recent compiler who notices the custom By his will he left a guinea ta be as follows :wrestled for at Bradmore every midsum “ Annually on the Sunday after midmer-day, and money to the ringers, of jammer-day, according to ancient cuswhom he also made one. He displayed to, the fraternity of Fellowship Porters his learning in several curious iuserin- of the city of London repair to the church tions. Over a seat by the road-side, Hic of St. Mary at Hill in the morning, where, sedeas, viator si tu defessus es ambulando. during the reading of the psalms, they The honour of a visit from a judge on the reverently approach the altar, two and circuit, was commemorated at the horse- two, on the rails of which are placed two block by, Hinc Justiciarius Dormer equum basins, and into these they put their ascendere solebat.
respective offerings. They are generally followed by the congregation, and the
money offered is distributed among the CHRONOLOGY.
aged poor and inferior members of that 1340. On the twenty-fourth of June,
fraternity.* Edward III. fought a great naval battle off Sluys on the coast of Flanders, and The birds now begin to be very active gained a complete victory over the French. in devouring the fruits, and cherryclacks Edward's force did not exceed two hunc are set up to drive them away; the perdred and forty sail; the French had four petual flapping of which, in the light hundred sail, and forty thousand men. breezes by night, are too well-known The English took two hundred and thirty to the student by the nightly lamp. of the ships, and killed thirty thousand Frenchmen, and two of their admirals.
The Cherryclack. Edward's presence animated his archers, The lamplight student wan and pale, who were as invincible then, as iney In his chamber sits at ease, were six years afterwards on the plains of And tries to read without avail; Cressy.
For every moment the light breeze
Springs up and nestles in the trees.
* Lambert's Hist. of London, rol. ij. n. 46',
And then he startles at the sound
as a barn is to be seen, at least in the Of the noisy cherryclack,
southern parts of Province. That drives its flippant windsails round Rain during harvest is so very unusual, With Lybs still puffing at his back,
that this whole process may be carried Provoking endless click-a-tee-clack,
on without fear of interruption from wet,
or of the corn being injured for want of The scholar tries and tries again
shelter. To read, but can't ; confounds the cherries,
The scripture injunction, “not to And swears that every effort's vain To answer all his master's queries;
muzzle the ox that treadeth out the corn,' For Greek and Latin quite a jeer is, is explained by seeing this mode of thrash
ing. It is said both to be a more expeditious Where every chorus, every verse
and effectual process than the flail; but Is interrupted, for alack!
it appears very hard work to the animals, When he begins one to rehearse,
especially being performed under the The thread is broke, himself thrown back,
influence of such a burning sun. Our By this perpetual click.a-tee-clack.*
mode of thrashing is, perhaps, equally
hard work to mankind. NATURALISTS' CALENDAR.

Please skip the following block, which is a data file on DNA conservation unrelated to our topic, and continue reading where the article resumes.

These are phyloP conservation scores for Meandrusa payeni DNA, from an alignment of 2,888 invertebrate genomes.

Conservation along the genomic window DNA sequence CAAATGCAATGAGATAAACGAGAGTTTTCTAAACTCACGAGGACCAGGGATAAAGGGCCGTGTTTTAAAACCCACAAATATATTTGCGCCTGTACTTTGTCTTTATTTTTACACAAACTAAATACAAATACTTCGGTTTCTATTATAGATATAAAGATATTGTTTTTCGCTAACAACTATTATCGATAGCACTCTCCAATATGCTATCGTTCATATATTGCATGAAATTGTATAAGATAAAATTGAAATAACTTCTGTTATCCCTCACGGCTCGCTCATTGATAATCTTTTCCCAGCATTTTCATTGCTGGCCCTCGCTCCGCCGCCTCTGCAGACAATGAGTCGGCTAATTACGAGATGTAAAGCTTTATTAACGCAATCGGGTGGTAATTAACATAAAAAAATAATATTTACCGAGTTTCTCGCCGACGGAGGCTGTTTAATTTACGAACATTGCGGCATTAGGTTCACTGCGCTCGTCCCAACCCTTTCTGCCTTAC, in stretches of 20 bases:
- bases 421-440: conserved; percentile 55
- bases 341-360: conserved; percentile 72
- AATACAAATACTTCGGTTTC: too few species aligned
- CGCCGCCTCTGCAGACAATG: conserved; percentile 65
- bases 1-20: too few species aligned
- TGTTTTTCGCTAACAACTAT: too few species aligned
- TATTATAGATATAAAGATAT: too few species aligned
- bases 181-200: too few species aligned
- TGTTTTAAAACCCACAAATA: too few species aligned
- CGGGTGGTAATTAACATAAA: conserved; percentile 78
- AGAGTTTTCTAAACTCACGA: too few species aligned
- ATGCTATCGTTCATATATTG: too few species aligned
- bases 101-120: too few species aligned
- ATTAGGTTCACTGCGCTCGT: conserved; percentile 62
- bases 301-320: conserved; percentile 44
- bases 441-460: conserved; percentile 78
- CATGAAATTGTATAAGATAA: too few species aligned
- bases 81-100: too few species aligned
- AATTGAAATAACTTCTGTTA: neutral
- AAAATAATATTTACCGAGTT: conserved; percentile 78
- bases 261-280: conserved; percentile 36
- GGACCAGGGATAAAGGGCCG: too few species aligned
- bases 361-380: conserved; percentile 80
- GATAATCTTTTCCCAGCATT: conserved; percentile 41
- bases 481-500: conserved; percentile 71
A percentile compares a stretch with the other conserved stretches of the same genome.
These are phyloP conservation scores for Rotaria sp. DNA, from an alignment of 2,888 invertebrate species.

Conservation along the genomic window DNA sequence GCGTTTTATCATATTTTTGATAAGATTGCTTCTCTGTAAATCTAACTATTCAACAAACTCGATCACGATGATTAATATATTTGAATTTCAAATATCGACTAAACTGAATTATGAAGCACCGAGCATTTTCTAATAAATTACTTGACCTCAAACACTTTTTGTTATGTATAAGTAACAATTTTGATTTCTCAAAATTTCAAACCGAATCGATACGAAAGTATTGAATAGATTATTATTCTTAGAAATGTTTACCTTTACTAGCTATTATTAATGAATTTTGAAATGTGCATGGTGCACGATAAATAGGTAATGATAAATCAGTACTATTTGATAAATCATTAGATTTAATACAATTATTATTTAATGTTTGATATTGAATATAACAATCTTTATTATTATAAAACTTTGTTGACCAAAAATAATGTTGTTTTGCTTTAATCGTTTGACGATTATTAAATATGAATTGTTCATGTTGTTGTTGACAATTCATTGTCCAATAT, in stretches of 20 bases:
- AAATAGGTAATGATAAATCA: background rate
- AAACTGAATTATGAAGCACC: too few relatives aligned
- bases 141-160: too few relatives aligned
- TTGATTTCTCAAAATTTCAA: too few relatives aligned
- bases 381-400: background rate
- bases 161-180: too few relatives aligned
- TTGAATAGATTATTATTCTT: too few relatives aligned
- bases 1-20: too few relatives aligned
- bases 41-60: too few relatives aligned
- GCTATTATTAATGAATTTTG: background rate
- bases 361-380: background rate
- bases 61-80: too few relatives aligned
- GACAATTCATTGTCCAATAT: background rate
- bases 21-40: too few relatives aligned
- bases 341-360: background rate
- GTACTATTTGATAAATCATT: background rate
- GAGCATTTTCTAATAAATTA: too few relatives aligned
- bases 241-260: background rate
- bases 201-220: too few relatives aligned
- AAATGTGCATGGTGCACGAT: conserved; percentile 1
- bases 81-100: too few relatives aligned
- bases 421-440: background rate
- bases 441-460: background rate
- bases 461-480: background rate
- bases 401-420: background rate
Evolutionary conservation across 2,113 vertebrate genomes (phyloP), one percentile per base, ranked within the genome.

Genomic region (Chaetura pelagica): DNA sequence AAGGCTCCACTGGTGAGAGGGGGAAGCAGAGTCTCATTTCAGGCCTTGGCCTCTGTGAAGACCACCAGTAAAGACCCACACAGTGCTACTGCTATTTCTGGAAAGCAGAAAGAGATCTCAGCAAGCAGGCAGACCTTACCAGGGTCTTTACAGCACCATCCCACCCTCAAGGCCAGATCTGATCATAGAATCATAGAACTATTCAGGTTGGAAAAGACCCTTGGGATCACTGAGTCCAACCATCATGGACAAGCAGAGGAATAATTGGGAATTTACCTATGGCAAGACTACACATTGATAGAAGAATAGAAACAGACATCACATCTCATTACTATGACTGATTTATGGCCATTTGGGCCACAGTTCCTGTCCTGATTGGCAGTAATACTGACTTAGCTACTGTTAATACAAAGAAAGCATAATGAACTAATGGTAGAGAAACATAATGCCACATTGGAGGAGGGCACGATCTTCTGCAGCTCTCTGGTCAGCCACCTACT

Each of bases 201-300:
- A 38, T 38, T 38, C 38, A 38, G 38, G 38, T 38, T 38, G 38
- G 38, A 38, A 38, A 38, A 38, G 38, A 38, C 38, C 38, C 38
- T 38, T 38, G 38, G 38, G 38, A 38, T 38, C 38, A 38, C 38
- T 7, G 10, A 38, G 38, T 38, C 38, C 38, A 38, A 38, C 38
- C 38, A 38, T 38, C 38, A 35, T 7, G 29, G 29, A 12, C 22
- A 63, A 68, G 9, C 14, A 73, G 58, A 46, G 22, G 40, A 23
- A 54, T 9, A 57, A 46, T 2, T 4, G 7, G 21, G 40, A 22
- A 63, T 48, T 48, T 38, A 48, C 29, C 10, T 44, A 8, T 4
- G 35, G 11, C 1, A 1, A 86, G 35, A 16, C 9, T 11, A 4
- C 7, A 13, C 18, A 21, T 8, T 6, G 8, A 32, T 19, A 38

During the time of harvest, which is Mean Temperature . . . 61. 55. considered as lasting till the corn is all
thrashed and laid up, the peasant makes June 26.
the cornstack his bed : he sleeps upon it,
attended by his dog, as a precaution MIDSUMMER HARVEST
against nocturnal depredators; and the In France.
air and ground are both so dry, that he The harvest in Provence begins about has nothing to apprehend from damps.** midsummer; the process of gathering it in is very different from ours. It is cut,
CHRONOLOGY. bound up in sheaves, and carried away immediately to the thrashing-floor, where On the twenty-sixth of June, 1752, died it is stacked up. The thrashing-floor, or cardinal Julius Alberoni. He was born aire, (to give it the name by which it is in 1664; his father, a gardener near Parma, called in the country,) is out in the open who obtained for him a small post in the field; it is of a circular form, and paved cathedral' where he took priests orders, sometimes with stone, sometimes with a was enabled by the fortune of war to stiff clay beaten down till it becomes serve Campistron, the French poet, who nearly as hard as stone. In the parts was secretary to the duke of Vendome, near the aire, while one man cuts the and who introduced him to that warrior, to corn and binds the sheaves, another takes whom Alberoni betrayed the granaries of them upon his back, two or three at a his countrymen. Vendome perceived time, and carries them away to the aire; his talent for political intrigue, and in rewhen the distance is somewhat greater, ward of this treason, appointed him to the sheaves are loaded upon an ass or conduct a correspondence with the prinmule; and when the distance is consi- cess d’Ursins who governed the affairs derable, then a cart is employed, provided of Spain. In quality of agent to the the ground be not too steep to admit of duke of Parma, Alberoni was settled it, which happens not unfrequently. In at the Spanish court, and contrived to no case is the corn left standing where marry the princess to Philip, V. The it is cut, but carried away immediately. new queen gave him her confidence, and
When all is in this manner collected obtained for him a cardinal's hat; he at the aire, it is spread out thick upon it, was made a grandee of Spain, and beand one or two horses or mules blind- came prime minister, in which capacity folded, with a man standing in the middle he endeavoured to excite the Turks against and holding the reins, are made to run the emperor, attempted the restoration of round and round, till the corn is separated the pretender to the throne of England, from the straw; after which the one is aimed at dispossessing the duke of Orleans put into sacks and stored up in the from the regency of France, and securing granary, and the other put into a loft for it for Philip V., and by these and other winter food for the cattle. No such thing ambitious endeavours, raised a host of
* Miss Plumptre.
• Dr. Forster's Perennial Calendar.